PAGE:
S.F. Natives Bring Home Luzia: A Waking Dream of Mexico

Wall or no wall, Mexico comes to S.F. and sets up camp with Luzia.

(Laurence Labat)

Like many children, Devin and Marta Henderson grew up mimicking their older siblings — learning to walk, talk and tumble, and eventually landing unconventional careers as circus performers.

“From age five, this has always been a passion,” said Devin, the older of the two siblings. “It’s never been something I didn’t want to do.”

“There’s a dangerous component,” said Marta, “But I feel what we do on stage is very controlled danger.”

This week (Nov. 17) the duo will help to open the US premier of Luzia, a Cirque du Soleil show that is artistically and ambiguously described as “a waking dream of Mexico.” The title comes from a combination of the Spanish word “luz” meaning “light” and “lluvia” meaning rain, both of which play prominent roles in the production. The Hendersons join a diverse cast of 44 members drawn from over 15 different countries who gather together with the common goal of wowing an audience while creating an authentic Hispanic ambience under the big top. The show is comprised of 14 movements including diving hummingbirds, underwater acrobatics, and a seven piece band, and will remain stationed outside AT&T park until January 29, when they pack up their 65 semis and trek down to San Jose for another six weeks of performances (Feb. 9 – March 29).

During a backstage chat in the warm-up tent, I follow the Hendersons through rainbow racks of costumes and big bins of marigolds, and past ropes, poles and other assorted rigging. A giant leopard rolls by mid-way through the conversation and is parked up alongside a stack of alligator heads and a life-sized silver stallion. The Hendersons hardly notice, as though they’re used to the constant movement of bodies and props.

“As a part of the SF Youth Circus, we’ve been doing shows ever since we were little,” said Marta. “During the show I think a lot about the people in the audience. When I’m up there I try to find someone I can play with. You try to find ways to make it fun for yourself.”

(Laurence Labat)
(Laurence Labat)

 

Second generation of San Franciscans, the Hendersons grew up in Noe Valley and the Mission and trained at the San Francisco Youth Circus under the skillful coaching of Master Lu Yi. A legend in his own right, Yi was a star performer and director of China’s celebrated Nanjing Acrobatic Troupe, before he transplanted to the U.S. in 1990, bringing the centuries-old art of Chinese acrobatics with him, including the skills he taught the Hendersons.

“Mr. Yi, that was very dedicated,” said Devin. “He pushed us to the limit.

“We also pushed each other,” said Marta. “It was a friendly competition.”

The Hendersons specialize in Hoop Diving and Chinese Pole, neither of which are traditional to Western circus performance.

“Those were Yi’s specialties,” said Marta. “We learned a bunch of different things, but those were what he taught best, so a lot of us from SF do that.”

“Yi is 77 now, and he can still hold a handstand,” said Devin. “He’s pretty special.”

“He’s probably the reason for most people’s success who come out of circus in San Francisco,” added Marta. “Hands down.”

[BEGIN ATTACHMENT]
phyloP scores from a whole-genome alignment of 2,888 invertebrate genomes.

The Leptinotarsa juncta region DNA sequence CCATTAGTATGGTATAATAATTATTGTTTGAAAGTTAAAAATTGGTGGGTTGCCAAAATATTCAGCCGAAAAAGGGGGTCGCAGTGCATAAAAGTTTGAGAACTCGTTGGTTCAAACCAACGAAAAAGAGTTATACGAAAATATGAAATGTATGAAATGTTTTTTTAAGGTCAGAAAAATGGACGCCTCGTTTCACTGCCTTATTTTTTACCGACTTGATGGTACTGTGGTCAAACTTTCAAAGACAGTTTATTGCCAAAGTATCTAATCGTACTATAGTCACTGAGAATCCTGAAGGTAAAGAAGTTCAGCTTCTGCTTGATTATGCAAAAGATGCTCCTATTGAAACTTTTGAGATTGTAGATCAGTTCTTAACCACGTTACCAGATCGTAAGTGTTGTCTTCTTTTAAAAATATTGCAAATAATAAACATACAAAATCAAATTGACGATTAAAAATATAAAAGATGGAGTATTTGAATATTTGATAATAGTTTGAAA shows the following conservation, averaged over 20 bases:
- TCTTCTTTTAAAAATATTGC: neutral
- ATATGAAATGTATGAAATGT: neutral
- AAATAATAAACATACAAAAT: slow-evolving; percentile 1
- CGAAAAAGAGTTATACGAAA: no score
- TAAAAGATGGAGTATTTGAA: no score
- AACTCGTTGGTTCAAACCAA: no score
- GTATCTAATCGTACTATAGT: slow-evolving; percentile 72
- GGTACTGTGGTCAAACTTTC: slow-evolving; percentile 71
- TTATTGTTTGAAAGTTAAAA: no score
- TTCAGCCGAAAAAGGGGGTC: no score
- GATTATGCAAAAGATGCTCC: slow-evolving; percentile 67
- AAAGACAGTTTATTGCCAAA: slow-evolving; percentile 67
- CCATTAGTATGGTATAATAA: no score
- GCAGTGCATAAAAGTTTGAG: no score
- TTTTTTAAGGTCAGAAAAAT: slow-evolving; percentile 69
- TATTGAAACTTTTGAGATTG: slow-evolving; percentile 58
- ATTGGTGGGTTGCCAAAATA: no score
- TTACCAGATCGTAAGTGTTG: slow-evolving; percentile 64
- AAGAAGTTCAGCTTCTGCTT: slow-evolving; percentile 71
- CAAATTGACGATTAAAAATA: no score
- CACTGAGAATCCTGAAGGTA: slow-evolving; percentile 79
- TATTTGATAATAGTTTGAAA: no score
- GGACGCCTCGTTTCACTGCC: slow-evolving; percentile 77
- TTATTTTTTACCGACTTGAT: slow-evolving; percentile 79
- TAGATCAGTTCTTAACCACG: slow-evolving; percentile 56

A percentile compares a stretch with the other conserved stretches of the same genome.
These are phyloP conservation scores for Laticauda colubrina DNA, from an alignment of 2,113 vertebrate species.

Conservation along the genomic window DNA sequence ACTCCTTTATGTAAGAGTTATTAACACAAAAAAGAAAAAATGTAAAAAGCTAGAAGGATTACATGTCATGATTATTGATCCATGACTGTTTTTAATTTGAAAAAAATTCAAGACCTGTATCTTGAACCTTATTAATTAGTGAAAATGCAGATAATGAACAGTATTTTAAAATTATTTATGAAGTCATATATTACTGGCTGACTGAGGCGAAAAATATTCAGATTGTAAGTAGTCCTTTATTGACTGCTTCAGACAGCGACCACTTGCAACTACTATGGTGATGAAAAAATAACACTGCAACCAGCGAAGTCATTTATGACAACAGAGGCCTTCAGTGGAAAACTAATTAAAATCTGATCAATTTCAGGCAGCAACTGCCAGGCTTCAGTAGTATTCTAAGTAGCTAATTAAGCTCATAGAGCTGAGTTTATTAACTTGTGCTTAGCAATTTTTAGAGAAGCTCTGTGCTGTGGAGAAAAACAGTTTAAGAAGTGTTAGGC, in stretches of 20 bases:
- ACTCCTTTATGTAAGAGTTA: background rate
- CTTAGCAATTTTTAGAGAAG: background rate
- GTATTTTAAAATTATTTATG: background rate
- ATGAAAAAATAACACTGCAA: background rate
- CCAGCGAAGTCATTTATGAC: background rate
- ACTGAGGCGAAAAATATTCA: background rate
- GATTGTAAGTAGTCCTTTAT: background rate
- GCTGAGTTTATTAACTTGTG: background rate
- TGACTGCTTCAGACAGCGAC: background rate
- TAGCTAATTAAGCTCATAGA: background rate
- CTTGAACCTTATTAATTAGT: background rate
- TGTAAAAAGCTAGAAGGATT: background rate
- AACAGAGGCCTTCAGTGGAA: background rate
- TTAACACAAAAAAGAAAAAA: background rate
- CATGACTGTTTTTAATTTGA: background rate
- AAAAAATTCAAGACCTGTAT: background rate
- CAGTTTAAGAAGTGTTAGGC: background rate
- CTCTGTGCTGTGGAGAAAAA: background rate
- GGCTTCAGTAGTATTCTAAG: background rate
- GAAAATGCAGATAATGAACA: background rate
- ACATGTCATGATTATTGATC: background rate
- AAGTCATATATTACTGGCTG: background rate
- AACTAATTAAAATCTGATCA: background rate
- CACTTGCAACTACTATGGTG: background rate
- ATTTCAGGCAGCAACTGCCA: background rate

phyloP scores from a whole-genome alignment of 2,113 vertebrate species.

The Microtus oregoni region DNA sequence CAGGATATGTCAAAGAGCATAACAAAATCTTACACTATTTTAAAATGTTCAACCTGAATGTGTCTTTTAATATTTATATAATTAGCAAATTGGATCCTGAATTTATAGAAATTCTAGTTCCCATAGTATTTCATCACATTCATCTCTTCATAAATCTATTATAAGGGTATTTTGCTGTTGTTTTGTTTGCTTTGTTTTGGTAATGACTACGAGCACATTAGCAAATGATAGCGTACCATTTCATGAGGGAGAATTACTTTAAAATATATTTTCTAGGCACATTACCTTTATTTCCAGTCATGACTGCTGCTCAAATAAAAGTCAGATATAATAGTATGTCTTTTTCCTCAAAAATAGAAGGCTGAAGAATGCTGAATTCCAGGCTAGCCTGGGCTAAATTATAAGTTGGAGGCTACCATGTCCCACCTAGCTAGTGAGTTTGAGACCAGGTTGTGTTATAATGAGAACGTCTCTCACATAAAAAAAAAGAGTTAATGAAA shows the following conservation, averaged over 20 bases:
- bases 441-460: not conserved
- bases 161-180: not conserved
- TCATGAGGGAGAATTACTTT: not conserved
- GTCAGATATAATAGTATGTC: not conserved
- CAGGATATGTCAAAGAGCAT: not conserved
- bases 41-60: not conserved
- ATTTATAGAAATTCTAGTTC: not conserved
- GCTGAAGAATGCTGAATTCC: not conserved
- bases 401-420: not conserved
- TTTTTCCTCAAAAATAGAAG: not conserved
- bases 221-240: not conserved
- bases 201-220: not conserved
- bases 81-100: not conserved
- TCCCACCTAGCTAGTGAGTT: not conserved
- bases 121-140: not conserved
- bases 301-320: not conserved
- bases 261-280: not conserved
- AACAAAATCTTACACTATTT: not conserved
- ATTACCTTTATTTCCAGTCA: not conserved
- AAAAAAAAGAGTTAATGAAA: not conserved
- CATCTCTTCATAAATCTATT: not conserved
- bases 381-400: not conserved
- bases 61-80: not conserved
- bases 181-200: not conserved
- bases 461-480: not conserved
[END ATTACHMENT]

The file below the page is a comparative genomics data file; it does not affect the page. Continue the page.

Devin’s first experience of seeing a cirque show is a large part of what drew him to pursuing acrobatics as a career.

“I saw Alegria when I was really young,” he said. “I remember the fast track act — they had white costumes and were flipping double backs in the air. The image in my head is still really clear. That was the first act that I saw that made me think ‘Yeah, that’s what I want to do!’”

Both Devin and Marta went on to study at Montreal National Circus School, performing with various troupes before cooperatively joining the cast for Luzia in 2015. The show’s San Francisco run is not only its premier, but is also the first time the Hendersons have performed in the Bay Area since they were children.

“We’ve done little performances with our siblings when we’ve come home, but nothing like this,” said Marta. “The last time our friends saw us was probably at a high school talent show.”

“[Being back in SF] is a good balance of being a little bit stressed, but also super excited,” said Devin.

It’s rare that one gets to play with their siblings even as adults, both for fun and also professionally.

“I couldn’t really picture it any other way,” said Marta. “We grew up so close all the time, sharing rooms, etc. So to be able to be back together again just feels like normal, like being kids again.”

“All of these people that we perform with are really family to us,” said Devin, “But to have immediate family, makes it easier. Choosing this lifestyle you’re choosing to be far from family when you’re performing. When it happens that you end up on the same show it’s like magic. I think that’s what I’ll strive for in the future.”

In the wake of recent political upsets and in light of conversations about fear and disunity, the Hendersons are hopeful that Luzia will open people up to the beauty of a shared experience.

“Coming from SF and growing up in the Mission, this show being about Mexico is really special,” said Devin. “We went to a Spanish immersion school and grew up surrounded by that culture, so having a little of that Mexican flavor is totally cool.”

“Seeing the diverse cast and feeling this dream of Mexico I’m hoping is going to open people up to togetherness and seeing that we can get through this stuff. The more people we can get on that side of it, the better.

“It almost makes me more proud to perform it,” added Marta.

Luzia: A Waking Dream of Mexico, Nov. 17 – Jan. 29, 2017; at AT&T Park; 74 Mission Rock St., cirquedusoleil.com/luzia.

 

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